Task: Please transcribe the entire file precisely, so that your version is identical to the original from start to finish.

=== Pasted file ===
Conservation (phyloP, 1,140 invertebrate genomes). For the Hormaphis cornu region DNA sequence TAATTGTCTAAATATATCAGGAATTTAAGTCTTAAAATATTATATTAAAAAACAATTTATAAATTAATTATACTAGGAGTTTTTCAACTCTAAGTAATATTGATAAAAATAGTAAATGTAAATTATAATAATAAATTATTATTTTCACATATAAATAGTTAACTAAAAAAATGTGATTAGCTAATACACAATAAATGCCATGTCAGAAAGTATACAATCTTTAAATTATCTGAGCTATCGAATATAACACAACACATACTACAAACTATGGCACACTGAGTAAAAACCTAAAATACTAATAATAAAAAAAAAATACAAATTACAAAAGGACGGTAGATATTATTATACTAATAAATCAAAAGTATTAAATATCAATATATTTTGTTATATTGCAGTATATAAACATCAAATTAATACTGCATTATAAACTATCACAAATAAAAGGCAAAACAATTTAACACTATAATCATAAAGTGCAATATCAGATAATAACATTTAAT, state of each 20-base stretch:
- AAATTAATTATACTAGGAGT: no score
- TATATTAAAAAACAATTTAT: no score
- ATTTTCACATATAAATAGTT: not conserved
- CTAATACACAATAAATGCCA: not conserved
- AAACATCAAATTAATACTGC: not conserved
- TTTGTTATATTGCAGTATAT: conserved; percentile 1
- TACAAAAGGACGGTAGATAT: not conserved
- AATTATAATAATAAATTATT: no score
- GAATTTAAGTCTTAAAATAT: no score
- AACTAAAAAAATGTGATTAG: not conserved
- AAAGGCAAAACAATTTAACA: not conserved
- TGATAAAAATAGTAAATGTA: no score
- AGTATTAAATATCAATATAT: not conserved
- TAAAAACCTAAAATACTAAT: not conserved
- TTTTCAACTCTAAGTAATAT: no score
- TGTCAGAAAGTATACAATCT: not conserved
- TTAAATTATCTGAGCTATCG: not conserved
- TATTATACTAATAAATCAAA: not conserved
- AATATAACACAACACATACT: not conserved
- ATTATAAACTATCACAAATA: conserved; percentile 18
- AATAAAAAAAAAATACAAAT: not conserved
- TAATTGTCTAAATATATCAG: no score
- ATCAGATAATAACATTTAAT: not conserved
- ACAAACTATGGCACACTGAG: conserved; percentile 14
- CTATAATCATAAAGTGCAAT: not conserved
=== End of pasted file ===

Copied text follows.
Conservation (phyloP, 1,140 invertebrate genomes). For the Hormaphis cornu region DNA sequence TAATTGTCTAAATATATCAGGAATTTAAGTCTTAAAATATTATATTAAAAAACAATTTATAAATTAATTATACTAGGAGTTTTTCAACTCTAAGTAATATTGATAAAAATAGTAAATGTAAATTATAATAATAAATTATTATTTTCACATATAAATAGTTAACTAAAAAAATGTGATTAGCTAATACACAATAAATGCCATGTCAGAAAGTATACAATCTTTAAATTATCTGAGCTATCGAATATAACACAACACATACTACAAACTATGGCACACTGAGTAAAAACCTAAAATACTAATAATAAAAAAAAAATACAAATTACAAAAGGACGGTAGATATTATTATACTAATAAATCAAAAGTATTAAATATCAATATATTTTGTTATATTGCAGTATATAAACATCAAATTAATACTGCATTATAAACTATCACAAATAAAAGGCAAAACAATTTAACACTATAATCATAAAGTGCAATATCAGATAATAACATTTAAT, state of each 20-base stretch:
- AAATTAATTATACTAGGAGT: no score
- TATATTAAAAAACAATTTAT: no score
- ATTTTCACATATAAATAGTT: not conserved
- CTAATACACAATAAATGCCA: not conserved
- AAACATCAAATTAATACTGC: not conserved
- TTTGTTATATTGCAGTATAT: conserved; percentile 1
- TACAAAAGGACGGTAGATAT: not conserved
- AATTATAATAATAAATTATT: no score
- GAATTTAAGTCTTAAAATAT: no score
- AACTAAAAAAATGTGATTAG: not conserved
- AAAGGCAAAACAATTTAACA: not conserved
- TGATAAAAATAGTAAATGTA: no score
- AGTATTAAATATCAATATAT: not conserved
- TAAAAACCTAAAATACTAAT: not conserved
- TTTTCAACTCTAAGTAATAT: no score
- TGTCAGAAAGTATACAATCT: not conserved
- TTAAATTATCTGAGCTATCG: not conserved
- TATTATACTAATAAATCAAA: not conserved
- AATATAACACAACACATACT: not conserved
- ATTATAAACTATCACAAATA: conserved; percentile 18
- AATAAAAAAAAAATACAAAT: not conserved
- TAATTGTCTAAATATATCAG: no score
- ATCAGATAATAACATTTAAT: not conserved
- ACAAACTATGGCACACTGAG: conserved; percentile 14
- CTATAATCATAAAGTGCAAT: not conserved